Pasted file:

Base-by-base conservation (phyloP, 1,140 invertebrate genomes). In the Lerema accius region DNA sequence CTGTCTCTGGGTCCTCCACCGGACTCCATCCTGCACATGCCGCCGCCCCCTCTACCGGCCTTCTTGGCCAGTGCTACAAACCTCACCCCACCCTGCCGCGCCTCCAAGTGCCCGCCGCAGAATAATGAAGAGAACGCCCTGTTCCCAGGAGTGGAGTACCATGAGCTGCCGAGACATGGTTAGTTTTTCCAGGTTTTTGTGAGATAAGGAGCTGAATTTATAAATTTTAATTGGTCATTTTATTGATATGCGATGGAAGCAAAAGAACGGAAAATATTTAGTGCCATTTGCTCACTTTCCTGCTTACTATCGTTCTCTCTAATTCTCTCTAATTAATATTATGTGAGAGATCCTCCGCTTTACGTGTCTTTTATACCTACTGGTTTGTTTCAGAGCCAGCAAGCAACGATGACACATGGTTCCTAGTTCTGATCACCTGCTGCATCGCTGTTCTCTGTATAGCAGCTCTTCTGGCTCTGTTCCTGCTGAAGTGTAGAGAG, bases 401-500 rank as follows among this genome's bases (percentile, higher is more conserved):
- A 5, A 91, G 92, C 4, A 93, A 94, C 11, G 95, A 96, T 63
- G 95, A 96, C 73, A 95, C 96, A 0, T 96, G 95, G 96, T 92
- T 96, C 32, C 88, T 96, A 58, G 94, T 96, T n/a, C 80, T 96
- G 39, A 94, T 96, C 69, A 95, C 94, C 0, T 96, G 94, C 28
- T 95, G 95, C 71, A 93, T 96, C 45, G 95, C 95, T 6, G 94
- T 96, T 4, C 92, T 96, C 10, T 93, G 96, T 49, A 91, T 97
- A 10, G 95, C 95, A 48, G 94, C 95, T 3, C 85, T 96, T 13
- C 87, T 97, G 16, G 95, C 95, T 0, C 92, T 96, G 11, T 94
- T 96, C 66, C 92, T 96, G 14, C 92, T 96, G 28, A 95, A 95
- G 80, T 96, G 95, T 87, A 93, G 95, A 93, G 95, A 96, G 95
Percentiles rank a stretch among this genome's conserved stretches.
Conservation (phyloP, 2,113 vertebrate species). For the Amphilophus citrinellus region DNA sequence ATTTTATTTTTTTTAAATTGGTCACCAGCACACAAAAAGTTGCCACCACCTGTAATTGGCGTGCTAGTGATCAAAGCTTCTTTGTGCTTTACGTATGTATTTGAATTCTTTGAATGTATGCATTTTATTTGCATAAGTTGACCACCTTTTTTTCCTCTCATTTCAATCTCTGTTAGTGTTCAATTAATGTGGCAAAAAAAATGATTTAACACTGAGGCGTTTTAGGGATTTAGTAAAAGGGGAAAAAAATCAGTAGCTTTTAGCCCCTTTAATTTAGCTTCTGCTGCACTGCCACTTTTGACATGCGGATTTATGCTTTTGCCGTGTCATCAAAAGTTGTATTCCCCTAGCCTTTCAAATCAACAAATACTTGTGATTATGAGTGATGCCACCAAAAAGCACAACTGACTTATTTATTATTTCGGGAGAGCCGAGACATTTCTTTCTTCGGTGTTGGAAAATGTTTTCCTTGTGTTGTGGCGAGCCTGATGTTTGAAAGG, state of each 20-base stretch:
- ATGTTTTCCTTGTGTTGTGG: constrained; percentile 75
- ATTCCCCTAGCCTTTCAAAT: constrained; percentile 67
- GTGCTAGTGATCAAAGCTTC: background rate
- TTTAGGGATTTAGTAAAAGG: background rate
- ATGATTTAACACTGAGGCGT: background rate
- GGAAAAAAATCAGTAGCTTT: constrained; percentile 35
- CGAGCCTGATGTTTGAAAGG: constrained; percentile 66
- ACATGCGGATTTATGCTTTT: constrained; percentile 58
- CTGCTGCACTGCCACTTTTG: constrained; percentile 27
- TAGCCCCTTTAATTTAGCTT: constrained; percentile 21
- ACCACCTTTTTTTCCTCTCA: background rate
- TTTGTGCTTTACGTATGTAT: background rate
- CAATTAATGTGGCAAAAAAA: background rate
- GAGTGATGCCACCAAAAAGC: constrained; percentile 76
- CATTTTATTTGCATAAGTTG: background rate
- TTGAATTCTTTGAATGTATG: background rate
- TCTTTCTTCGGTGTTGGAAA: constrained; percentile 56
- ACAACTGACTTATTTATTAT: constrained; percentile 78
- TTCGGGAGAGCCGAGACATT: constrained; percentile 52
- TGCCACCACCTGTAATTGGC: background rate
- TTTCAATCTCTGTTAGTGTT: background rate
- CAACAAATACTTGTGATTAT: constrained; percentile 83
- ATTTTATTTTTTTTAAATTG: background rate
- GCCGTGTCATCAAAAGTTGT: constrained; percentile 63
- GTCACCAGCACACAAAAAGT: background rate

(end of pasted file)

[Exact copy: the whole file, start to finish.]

Base-by-base conservation (phyloP, 1,140 invertebrate genomes). In the Lerema accius region DNA sequence CTGTCTCTGGGTCCTCCACCGGACTCCATCCTGCACATGCCGCCGCCCCCTCTACCGGCCTTCTTGGCCAGTGCTACAAACCTCACCCCACCCTGCCGCGCCTCCAAGTGCCCGCCGCAGAATAATGAAGAGAACGCCCTGTTCCCAGGAGTGGAGTACCATGAGCTGCCGAGACATGGTTAGTTTTTCCAGGTTTTTGTGAGATAAGGAGCTGAATTTATAAATTTTAATTGGTCATTTTATTGATATGCGATGGAAGCAAAAGAACGGAAAATATTTAGTGCCATTTGCTCACTTTCCTGCTTACTATCGTTCTCTCTAATTCTCTCTAATTAATATTATGTGAGAGATCCTCCGCTTTACGTGTCTTTTATACCTACTGGTTTGTTTCAGAGCCAGCAAGCAACGATGACACATGGTTCCTAGTTCTGATCACCTGCTGCATCGCTGTTCTCTGTATAGCAGCTCTTCTGGCTCTGTTCCTGCTGAAGTGTAGAGAG, bases 401-500 rank as follows among this genome's bases (percentile, higher is more conserved):
- A 5, A 91, G 92, C 4, A 93, A 94, C 11, G 95, A 96, T 63
- G 95, A 96, C 73, A 95, C 96, A 0, T 96, G 95, G 96, T 92
- T 96, C 32, C 88, T 96, A 58, G 94, T 96, T n/a, C 80, T 96
- G 39, A 94, T 96, C 69, A 95, C 94, C 0, T 96, G 94, C 28
- T 95, G 95, C 71, A 93, T 96, C 45, G 95, C 95, T 6, G 94
- T 96, T 4, C 92, T 96, C 10, T 93, G 96, T 49, A 91, T 97
- A 10, G 95, C 95, A 48, G 94, C 95, T 3, C 85, T 96, T 13
- C 87, T 97, G 16, G 95, C 95, T 0, C 92, T 96, G 11, T 94
- T 96, C 66, C 92, T 96, G 14, C 92, T 96, G 28, A 95, A 95
- G 80, T 96, G 95, T 87, A 93, G 95, A 93, G 95, A 96, G 95
Percentiles rank a stretch among this genome's conserved stretches.
Conservation (phyloP, 2,113 vertebrate species). For the Amphilophus citrinellus region DNA sequence ATTTTATTTTTTTTAAATTGGTCACCAGCACACAAAAAGTTGCCACCACCTGTAATTGGCGTGCTAGTGATCAAAGCTTCTTTGTGCTTTACGTATGTATTTGAATTCTTTGAATGTATGCATTTTATTTGCATAAGTTGACCACCTTTTTTTCCTCTCATTTCAATCTCTGTTAGTGTTCAATTAATGTGGCAAAAAAAATGATTTAACACTGAGGCGTTTTAGGGATTTAGTAAAAGGGGAAAAAAATCAGTAGCTTTTAGCCCCTTTAATTTAGCTTCTGCTGCACTGCCACTTTTGACATGCGGATTTATGCTTTTGCCGTGTCATCAAAAGTTGTATTCCCCTAGCCTTTCAAATCAACAAATACTTGTGATTATGAGTGATGCCACCAAAAAGCACAACTGACTTATTTATTATTTCGGGAGAGCCGAGACATTTCTTTCTTCGGTGTTGGAAAATGTTTTCCTTGTGTTGTGGCGAGCCTGATGTTTGAAAGG, state of each 20-base stretch:
- ATGTTTTCCTTGTGTTGTGG: constrained; percentile 75
- ATTCCCCTAGCCTTTCAAAT: constrained; percentile 67
- GTGCTAGTGATCAAAGCTTC: background rate
- TTTAGGGATTTAGTAAAAGG: background rate
- ATGATTTAACACTGAGGCGT: background rate
- GGAAAAAAATCAGTAGCTTT: constrained; percentile 35
- CGAGCCTGATGTTTGAAAGG: constrained; percentile 66
- ACATGCGGATTTATGCTTTT: constrained; percentile 58
- CTGCTGCACTGCCACTTTTG: constrained; percentile 27
- TAGCCCCTTTAATTTAGCTT: constrained; percentile 21
- ACCACCTTTTTTTCCTCTCA: background rate
- TTTGTGCTTTACGTATGTAT: background rate
- CAATTAATGTGGCAAAAAAA: background rate
- GAGTGATGCCACCAAAAAGC: constrained; percentile 76
- CATTTTATTTGCATAAGTTG: background rate
- TTGAATTCTTTGAATGTATG: background rate
- TCTTTCTTCGGTGTTGGAAA: constrained; percentile 56
- ACAACTGACTTATTTATTAT: constrained; percentile 78
- TTCGGGAGAGCCGAGACATT: constrained; percentile 52
- TGCCACCACCTGTAATTGGC: background rate
- TTTCAATCTCTGTTAGTGTT: background rate
- CAACAAATACTTGTGATTAT: constrained; percentile 83
- ATTTTATTTTTTTTAAATTG: background rate
- GCCGTGTCATCAAAAGTTGT: constrained; percentile 63
- GTCACCAGCACACAAAAAGT: background rate